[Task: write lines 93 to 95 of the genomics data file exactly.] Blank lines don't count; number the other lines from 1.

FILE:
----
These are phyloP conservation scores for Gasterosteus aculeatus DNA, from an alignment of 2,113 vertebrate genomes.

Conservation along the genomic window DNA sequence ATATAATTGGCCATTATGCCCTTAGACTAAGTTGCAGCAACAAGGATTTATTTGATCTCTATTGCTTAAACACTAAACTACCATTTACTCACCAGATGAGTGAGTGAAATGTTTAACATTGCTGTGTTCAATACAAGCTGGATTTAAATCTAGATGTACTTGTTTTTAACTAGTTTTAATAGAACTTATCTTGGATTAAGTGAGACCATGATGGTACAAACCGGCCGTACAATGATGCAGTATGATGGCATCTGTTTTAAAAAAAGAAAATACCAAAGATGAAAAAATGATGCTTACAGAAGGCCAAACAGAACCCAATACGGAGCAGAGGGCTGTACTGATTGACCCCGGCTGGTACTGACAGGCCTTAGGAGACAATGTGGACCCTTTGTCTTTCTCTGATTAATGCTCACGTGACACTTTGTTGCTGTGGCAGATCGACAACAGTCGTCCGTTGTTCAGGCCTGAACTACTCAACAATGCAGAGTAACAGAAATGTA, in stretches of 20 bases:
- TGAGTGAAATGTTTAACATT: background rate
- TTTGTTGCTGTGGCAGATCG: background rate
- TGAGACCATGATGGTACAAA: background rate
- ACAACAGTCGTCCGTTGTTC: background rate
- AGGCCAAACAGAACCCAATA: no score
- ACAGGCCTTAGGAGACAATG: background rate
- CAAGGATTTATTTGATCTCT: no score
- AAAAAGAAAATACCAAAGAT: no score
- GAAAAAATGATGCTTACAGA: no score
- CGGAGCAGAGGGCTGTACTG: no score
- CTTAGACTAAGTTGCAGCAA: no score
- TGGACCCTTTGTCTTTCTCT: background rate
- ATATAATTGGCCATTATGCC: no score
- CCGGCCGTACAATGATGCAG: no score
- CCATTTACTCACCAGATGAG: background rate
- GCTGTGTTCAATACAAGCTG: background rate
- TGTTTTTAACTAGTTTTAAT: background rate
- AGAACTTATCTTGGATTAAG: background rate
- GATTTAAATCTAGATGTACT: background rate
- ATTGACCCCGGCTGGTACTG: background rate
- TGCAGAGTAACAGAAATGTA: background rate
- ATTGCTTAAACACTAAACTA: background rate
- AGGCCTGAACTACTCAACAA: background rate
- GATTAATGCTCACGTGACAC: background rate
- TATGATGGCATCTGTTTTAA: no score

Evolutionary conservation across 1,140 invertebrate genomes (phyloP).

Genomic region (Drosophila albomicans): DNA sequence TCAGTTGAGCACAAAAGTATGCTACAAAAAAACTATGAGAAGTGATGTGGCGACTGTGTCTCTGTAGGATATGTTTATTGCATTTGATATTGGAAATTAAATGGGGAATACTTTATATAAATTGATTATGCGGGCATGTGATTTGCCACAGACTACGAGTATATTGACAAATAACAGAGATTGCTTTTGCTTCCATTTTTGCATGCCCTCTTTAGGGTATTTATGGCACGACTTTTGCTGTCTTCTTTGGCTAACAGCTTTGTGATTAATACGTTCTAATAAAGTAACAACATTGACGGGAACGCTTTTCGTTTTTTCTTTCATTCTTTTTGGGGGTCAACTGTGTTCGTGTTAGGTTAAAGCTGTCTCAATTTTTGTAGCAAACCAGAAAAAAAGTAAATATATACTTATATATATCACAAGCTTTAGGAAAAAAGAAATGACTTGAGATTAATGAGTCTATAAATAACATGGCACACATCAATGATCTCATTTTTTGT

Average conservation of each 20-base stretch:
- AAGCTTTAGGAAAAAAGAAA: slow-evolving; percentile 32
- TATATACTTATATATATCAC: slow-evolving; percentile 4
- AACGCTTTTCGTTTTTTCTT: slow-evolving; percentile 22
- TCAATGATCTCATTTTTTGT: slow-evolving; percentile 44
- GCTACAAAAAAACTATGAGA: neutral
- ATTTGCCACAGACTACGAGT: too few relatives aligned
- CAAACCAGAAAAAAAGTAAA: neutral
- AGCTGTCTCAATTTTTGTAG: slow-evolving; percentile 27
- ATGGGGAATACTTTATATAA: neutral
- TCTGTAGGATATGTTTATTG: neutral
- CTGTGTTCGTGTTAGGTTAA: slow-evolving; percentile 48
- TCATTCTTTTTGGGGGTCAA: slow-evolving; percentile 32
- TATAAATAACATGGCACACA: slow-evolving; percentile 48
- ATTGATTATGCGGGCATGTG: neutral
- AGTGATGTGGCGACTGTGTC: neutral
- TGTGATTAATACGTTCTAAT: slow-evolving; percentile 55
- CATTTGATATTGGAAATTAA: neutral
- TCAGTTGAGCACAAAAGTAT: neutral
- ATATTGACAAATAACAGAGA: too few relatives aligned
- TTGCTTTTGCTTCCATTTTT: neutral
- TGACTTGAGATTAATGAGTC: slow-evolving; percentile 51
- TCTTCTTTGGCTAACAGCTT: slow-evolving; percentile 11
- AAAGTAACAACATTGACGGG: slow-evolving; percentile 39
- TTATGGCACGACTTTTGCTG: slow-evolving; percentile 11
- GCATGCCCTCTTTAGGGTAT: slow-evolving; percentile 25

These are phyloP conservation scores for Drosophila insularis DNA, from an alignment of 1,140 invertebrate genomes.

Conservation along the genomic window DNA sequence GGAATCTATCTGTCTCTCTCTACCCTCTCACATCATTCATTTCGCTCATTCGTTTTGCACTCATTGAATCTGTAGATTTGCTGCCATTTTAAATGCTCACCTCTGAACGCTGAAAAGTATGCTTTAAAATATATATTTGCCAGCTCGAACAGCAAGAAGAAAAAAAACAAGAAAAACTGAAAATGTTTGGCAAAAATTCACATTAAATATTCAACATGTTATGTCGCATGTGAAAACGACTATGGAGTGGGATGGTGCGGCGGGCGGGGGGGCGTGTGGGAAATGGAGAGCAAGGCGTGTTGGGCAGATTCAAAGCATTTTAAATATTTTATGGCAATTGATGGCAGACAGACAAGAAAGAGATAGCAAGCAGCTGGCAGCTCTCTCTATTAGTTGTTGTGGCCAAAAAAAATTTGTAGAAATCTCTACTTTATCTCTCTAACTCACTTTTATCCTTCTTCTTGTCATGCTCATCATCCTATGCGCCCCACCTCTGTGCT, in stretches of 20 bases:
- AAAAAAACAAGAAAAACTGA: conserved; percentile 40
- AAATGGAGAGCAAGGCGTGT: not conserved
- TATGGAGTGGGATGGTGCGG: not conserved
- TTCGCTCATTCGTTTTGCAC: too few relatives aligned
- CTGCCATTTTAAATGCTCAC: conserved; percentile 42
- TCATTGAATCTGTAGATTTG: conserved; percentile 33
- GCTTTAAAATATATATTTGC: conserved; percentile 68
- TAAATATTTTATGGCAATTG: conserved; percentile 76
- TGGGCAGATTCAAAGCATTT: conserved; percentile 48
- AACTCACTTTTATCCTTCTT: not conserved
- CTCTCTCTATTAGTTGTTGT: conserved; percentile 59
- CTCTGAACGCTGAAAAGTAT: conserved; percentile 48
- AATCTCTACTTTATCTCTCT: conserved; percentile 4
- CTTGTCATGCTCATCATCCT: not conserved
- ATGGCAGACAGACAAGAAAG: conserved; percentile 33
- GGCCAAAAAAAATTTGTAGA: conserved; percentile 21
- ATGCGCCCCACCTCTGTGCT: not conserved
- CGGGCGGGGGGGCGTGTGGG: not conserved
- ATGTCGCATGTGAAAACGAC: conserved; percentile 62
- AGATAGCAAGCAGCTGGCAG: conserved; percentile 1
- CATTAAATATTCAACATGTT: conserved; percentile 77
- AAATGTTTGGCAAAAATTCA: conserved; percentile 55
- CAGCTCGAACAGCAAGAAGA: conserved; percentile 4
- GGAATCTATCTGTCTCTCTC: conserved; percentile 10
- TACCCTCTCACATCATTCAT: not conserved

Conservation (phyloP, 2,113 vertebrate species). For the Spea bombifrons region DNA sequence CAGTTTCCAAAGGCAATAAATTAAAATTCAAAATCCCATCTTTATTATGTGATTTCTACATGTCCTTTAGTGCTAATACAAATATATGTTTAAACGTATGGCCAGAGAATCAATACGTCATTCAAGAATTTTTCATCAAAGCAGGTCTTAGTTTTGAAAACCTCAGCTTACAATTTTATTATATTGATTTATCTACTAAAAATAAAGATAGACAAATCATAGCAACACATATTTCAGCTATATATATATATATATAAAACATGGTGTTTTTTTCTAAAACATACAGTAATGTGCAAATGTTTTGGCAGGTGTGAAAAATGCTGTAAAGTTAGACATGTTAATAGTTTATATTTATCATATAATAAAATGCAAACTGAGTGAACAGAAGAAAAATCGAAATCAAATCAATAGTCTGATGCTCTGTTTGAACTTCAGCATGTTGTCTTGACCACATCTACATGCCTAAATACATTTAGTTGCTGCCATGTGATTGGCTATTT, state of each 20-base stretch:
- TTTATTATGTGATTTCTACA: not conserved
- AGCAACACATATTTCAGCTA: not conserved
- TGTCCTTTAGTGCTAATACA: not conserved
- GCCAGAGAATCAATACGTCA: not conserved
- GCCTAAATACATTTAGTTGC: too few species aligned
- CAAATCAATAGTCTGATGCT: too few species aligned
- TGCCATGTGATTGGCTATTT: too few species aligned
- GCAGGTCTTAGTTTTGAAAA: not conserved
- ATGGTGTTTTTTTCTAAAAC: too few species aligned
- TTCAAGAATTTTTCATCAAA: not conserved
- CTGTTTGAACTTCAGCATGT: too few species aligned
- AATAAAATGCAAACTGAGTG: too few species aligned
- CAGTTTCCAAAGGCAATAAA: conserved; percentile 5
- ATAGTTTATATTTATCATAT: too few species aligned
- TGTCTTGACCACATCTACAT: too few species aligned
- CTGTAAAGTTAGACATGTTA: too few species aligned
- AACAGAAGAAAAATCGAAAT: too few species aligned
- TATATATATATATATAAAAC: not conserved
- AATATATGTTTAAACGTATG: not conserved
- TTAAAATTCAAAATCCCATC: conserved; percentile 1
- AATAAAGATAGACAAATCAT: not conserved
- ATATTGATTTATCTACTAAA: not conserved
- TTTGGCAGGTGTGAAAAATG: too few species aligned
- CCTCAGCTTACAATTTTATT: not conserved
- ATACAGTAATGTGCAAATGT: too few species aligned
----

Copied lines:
- TTCAAGAATTTTTCATCAAA: not conserved
- CTGTTTGAACTTCAGCATGT: too few species aligned
- AATAAAATGCAAACTGAGTG: too few species aligned